Why Android Is Failing
Android, despite Google’s push for user volumes worldwide, looks to be flagging in the smartphone market.
In December last year, Eric Schmidt, then head honcho at Google, hedged his bets on future success with his company’s Android platform. Batting away concerns over performance, he predicted that, within six months, the volume of users on Android would get developers shifting their focus from Apple’s iOS to the Linux-based platform.
Sitting here in August, nearly eight months later, it’s evident that hasn’t happened. In fact, according to recent sales results from the US, Schmidt’s hopes of market-conquering volumes have been dented, if not altogether dashed. In terms of handsets shipped, the company saw sales of Android-equipped smartphones dip by 4.3 per cent to 56.3 per cent overall.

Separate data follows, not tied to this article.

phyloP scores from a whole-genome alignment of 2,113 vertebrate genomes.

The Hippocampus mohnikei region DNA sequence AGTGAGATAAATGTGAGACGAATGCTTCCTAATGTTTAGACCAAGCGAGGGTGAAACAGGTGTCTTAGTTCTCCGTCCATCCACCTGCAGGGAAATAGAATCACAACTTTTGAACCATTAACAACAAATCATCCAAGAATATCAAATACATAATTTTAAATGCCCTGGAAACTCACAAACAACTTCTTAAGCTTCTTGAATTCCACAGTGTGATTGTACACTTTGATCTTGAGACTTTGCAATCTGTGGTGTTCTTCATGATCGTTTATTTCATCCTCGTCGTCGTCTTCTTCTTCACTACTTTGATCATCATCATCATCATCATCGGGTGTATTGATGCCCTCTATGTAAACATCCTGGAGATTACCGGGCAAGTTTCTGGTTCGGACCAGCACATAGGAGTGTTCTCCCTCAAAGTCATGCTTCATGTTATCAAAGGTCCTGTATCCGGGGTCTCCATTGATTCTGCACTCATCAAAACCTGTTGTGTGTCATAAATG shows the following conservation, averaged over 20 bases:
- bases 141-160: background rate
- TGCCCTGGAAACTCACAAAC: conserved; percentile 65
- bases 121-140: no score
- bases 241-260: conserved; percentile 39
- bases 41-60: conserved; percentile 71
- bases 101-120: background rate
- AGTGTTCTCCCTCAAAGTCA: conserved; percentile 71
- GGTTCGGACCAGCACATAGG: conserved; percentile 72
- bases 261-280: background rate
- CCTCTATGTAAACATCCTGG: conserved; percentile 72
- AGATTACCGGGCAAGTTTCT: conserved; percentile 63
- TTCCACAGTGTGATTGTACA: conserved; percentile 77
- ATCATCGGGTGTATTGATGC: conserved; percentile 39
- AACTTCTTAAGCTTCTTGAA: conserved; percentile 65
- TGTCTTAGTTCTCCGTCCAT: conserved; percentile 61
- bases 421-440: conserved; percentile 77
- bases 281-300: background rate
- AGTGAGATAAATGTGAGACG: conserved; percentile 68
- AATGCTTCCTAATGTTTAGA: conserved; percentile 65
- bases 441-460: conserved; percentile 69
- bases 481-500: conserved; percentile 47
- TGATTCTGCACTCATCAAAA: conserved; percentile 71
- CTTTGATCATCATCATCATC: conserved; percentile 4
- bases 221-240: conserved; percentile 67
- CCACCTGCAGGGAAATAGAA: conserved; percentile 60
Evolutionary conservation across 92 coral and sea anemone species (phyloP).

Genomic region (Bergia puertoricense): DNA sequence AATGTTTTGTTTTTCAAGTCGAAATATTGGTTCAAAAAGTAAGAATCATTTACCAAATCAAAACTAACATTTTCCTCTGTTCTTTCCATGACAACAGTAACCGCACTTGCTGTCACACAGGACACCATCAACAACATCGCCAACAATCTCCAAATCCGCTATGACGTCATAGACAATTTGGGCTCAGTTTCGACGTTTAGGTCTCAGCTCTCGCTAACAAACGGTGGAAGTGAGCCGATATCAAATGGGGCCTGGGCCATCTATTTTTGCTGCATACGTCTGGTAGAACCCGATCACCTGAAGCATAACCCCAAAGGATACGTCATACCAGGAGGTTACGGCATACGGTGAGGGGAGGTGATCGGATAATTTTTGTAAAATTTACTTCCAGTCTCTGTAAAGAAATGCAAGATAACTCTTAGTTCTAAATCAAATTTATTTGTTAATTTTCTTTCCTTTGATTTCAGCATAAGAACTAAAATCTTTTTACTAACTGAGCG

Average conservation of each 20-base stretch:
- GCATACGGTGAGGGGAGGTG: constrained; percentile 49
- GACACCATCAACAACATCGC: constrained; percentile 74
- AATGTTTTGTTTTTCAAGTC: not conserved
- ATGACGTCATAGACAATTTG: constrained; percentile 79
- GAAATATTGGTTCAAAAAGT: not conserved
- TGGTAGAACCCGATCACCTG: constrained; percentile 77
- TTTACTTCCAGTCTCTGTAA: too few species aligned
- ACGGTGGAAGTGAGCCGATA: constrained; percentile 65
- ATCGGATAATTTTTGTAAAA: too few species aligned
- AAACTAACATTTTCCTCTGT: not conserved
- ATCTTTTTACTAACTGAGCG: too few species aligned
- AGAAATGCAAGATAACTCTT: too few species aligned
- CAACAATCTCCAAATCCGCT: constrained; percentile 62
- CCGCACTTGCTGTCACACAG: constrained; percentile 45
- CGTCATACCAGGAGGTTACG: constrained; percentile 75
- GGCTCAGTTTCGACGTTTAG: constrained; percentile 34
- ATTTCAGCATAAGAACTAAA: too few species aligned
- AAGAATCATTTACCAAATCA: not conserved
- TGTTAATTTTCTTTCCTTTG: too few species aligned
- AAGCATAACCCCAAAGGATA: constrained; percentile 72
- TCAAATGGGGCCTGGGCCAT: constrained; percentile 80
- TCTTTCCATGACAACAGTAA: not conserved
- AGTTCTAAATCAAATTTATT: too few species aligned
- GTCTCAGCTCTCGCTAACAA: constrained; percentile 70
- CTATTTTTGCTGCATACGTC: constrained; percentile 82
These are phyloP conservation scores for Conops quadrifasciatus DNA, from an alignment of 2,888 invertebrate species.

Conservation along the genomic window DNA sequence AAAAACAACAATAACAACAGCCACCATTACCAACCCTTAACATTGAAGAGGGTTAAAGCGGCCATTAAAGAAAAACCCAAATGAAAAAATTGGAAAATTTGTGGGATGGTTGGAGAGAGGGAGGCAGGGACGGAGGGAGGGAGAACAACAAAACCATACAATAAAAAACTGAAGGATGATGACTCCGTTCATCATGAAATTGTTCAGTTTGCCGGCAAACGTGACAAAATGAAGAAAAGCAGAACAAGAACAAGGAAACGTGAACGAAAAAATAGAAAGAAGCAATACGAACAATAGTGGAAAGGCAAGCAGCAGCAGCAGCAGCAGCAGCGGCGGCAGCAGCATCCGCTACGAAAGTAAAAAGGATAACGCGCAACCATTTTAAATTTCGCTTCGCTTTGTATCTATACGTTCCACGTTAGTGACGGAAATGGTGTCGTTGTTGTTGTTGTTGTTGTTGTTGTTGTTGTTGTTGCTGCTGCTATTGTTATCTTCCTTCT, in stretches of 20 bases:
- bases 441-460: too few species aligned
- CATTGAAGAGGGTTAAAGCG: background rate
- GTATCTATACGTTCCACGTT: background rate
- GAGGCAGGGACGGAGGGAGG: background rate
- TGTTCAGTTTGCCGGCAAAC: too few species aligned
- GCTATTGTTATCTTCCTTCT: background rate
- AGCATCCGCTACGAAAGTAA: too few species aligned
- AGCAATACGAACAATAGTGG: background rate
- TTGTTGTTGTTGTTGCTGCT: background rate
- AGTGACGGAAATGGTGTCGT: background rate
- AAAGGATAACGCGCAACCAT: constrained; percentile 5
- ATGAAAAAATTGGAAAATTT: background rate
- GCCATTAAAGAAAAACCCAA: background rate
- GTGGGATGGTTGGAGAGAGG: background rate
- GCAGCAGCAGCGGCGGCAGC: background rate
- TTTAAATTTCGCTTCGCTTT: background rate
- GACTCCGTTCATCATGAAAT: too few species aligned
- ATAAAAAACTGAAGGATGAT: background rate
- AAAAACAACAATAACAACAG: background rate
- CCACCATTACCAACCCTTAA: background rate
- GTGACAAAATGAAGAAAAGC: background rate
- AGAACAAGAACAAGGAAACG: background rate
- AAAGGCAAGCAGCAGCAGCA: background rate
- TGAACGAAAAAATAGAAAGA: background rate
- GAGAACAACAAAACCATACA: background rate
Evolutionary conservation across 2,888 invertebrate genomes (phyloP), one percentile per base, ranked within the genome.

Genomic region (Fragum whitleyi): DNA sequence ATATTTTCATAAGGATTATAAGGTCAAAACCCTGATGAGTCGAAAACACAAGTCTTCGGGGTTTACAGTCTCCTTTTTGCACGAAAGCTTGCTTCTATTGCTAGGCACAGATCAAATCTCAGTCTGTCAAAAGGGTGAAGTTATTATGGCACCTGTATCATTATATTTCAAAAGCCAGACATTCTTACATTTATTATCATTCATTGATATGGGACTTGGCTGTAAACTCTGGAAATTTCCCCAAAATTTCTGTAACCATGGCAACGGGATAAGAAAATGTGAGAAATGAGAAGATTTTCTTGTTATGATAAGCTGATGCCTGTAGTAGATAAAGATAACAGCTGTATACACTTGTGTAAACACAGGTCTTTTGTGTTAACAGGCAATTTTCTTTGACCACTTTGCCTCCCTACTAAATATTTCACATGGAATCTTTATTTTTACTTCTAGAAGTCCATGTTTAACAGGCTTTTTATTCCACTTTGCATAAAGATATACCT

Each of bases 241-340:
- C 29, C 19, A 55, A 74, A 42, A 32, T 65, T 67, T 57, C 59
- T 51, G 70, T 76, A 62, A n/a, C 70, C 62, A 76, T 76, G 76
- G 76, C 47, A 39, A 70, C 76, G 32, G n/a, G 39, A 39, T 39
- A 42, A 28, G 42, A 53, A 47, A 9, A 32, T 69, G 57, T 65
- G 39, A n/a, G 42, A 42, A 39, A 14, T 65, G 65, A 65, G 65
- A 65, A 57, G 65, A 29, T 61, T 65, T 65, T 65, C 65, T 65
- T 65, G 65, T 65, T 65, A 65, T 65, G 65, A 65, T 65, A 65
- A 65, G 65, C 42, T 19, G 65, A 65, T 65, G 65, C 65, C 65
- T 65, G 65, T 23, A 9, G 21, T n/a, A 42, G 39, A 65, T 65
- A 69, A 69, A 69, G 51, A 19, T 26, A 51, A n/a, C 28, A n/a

Meanwhile, iOS saw a 10 per cent rise in users up to 33.2 per cent market share, as it grabbed ex-Android users and escapees from RIM’s sinking ship. This was achieved despite the uncertainty over the launch of the iPhone 5, coming solely off the back of iPhone 4S sales.
Why, therefore, has Android stalled? Part of it comes down to economic circumstances that have forced the price of the iPhone 4S down for consumers across the world. With the handset remaining highly desirable despite entering its victory lap, tariff operators across the world have raced to the bottom of the premium price range to drag mid-spending users up to more expensive tariffs.